Director Peter Bogdanovich never got to meet and express his affection for Buster Keaton, but he did put it in a very good documentary. It's THE GREAT BUSTER: A CELEBRATION. You can find it for a small fee on YouTube and Amazon Prime Video. I hope this doesn't ruin it for you, but one of the most wonderful things about the documentary is that it has a happy ending. Keaton was in a lovely marriage and he was employed. The documentary goes back to his beginnings in a stage act. The origin of his nickname comes up as does his introduction to the silent film scene. We see his artistic zeniths -- not all of them appreciated at the time -- and we see his artistic nadirs -- during his MGM years which is a case of corporation versus art, it seems. The prestigious studio took itself seriously and did not have the knack for giving us good wacky and slightly anarchistic comedies like we got from the Marx Brothers during their Paramount years. MGM took away Keaton's freedom as a filmmaker. He was better off as an independent. Keaton had some tough years artistically and personally. Then he bounced back in the TV age.
If you're a Buster Keaton fan, you should see this documentary. It's informative, revealing, surprising and entertaining. Bogdanovich is the narrator.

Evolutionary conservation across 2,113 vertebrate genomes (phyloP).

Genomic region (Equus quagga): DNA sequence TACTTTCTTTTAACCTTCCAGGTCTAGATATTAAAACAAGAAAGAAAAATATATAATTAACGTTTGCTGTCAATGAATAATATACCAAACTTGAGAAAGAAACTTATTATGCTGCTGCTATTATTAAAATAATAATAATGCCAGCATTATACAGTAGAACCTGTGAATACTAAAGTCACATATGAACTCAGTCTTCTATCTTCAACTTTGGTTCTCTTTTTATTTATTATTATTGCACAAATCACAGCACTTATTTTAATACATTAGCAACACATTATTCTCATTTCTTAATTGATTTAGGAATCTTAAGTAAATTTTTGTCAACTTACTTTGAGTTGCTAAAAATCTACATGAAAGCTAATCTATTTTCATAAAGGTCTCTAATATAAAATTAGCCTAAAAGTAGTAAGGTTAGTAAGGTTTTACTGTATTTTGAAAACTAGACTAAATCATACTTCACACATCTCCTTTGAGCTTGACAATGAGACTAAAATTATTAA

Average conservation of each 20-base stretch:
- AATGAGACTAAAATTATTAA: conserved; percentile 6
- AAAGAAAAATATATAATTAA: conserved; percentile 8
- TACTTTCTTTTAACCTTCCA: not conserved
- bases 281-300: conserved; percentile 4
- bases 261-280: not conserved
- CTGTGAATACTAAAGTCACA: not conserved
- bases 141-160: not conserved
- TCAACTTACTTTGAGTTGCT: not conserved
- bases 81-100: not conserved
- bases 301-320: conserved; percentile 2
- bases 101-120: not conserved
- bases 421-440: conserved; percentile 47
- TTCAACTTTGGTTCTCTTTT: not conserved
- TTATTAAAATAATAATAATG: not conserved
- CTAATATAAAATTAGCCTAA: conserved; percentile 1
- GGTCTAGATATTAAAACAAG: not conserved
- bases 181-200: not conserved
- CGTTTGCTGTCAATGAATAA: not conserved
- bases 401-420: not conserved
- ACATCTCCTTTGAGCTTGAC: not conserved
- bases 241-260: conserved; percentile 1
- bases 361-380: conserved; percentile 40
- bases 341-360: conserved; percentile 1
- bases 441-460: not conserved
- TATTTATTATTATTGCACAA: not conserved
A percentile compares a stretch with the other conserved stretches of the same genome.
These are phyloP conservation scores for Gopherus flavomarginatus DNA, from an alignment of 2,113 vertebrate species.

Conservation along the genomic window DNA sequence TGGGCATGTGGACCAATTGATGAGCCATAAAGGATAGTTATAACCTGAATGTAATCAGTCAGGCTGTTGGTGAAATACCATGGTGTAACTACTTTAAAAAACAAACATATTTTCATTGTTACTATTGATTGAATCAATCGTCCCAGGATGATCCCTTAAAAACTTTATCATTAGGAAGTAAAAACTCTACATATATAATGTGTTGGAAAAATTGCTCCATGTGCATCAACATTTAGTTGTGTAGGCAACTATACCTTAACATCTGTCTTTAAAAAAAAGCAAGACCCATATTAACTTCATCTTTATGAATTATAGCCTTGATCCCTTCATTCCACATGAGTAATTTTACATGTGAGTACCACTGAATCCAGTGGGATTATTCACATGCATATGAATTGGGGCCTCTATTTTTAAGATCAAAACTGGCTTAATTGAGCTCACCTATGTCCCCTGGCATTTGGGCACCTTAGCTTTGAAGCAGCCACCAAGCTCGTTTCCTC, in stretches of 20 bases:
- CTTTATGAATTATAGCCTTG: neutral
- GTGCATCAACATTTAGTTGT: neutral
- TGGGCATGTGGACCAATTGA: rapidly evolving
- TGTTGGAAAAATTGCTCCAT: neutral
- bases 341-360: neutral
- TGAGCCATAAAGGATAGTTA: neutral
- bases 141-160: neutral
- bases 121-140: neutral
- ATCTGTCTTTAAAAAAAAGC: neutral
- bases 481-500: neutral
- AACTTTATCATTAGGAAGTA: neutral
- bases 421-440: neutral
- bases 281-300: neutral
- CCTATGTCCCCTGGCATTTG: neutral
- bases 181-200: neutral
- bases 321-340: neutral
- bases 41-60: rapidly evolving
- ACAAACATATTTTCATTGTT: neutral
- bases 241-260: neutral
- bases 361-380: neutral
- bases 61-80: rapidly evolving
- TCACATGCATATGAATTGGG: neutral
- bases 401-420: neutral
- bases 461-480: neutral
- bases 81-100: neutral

My one criticism is the same one I raised when I saw the HBO documentary, SPIELBERG. That 2017 documentary from director Susan Lacy (of excellent PBS documentaries) is also informative, revealing, surprising and entertaining. However, in its 2 and 1/2 hours, we saw and heard from seven film critics/film historians -- and all of them were white. Not one African-American film journalist is seen even though one 10-minute section of the Steven Spielberg documentary is devoted to discussing his film adaptation of THE COLOR PURPLE.
In THE GREAT BUSTER: A CELEBRATION, we see beloved film critic & historian Leonard Maltin. We see top celebrities who praised Keaton's artistry. We see Carl Reiner, Mel Brooks and Dick Van Dyke. We also get a few soundbites from Johnny Knoxville, host of the MTV prank and gross-out show, JACKASS. The show's popularity later gave us JACKASS: THE MOVIE.
There's not one African-American Buster Keaton fan, not one person of color, giving comment in Bogdanovich's 2018 documentary. The Keaton fans seen in THE GREAT BUSTER: A CELEBRATION are all white.
Buster Keaton did not have only white fans. I've been proof of that since I was in grade school.
I'm a veteran entertainment news reporter with radio, print and TV credits. Here's something I noticed. After its run in movie theaters, the 1999 comedy, THE BACHELOR, made its network TV debut on ABC. THE BACHELOR starred Chris O'Donnell and was a remake of a 1925 Buster Keaton silent screen comedy called SEVEN CHANCES. In that classic, Keaton plays a man who must marry by a certain time on his 27th birthday in order to inherit $7 million from a relative. When that news gets out, dozens of women are ready to say "I do" -- if they can catch him. The 1999 remake recreated this famous scene from the 1925 Buster Keaton original. He's being chased by women in wedding dresses.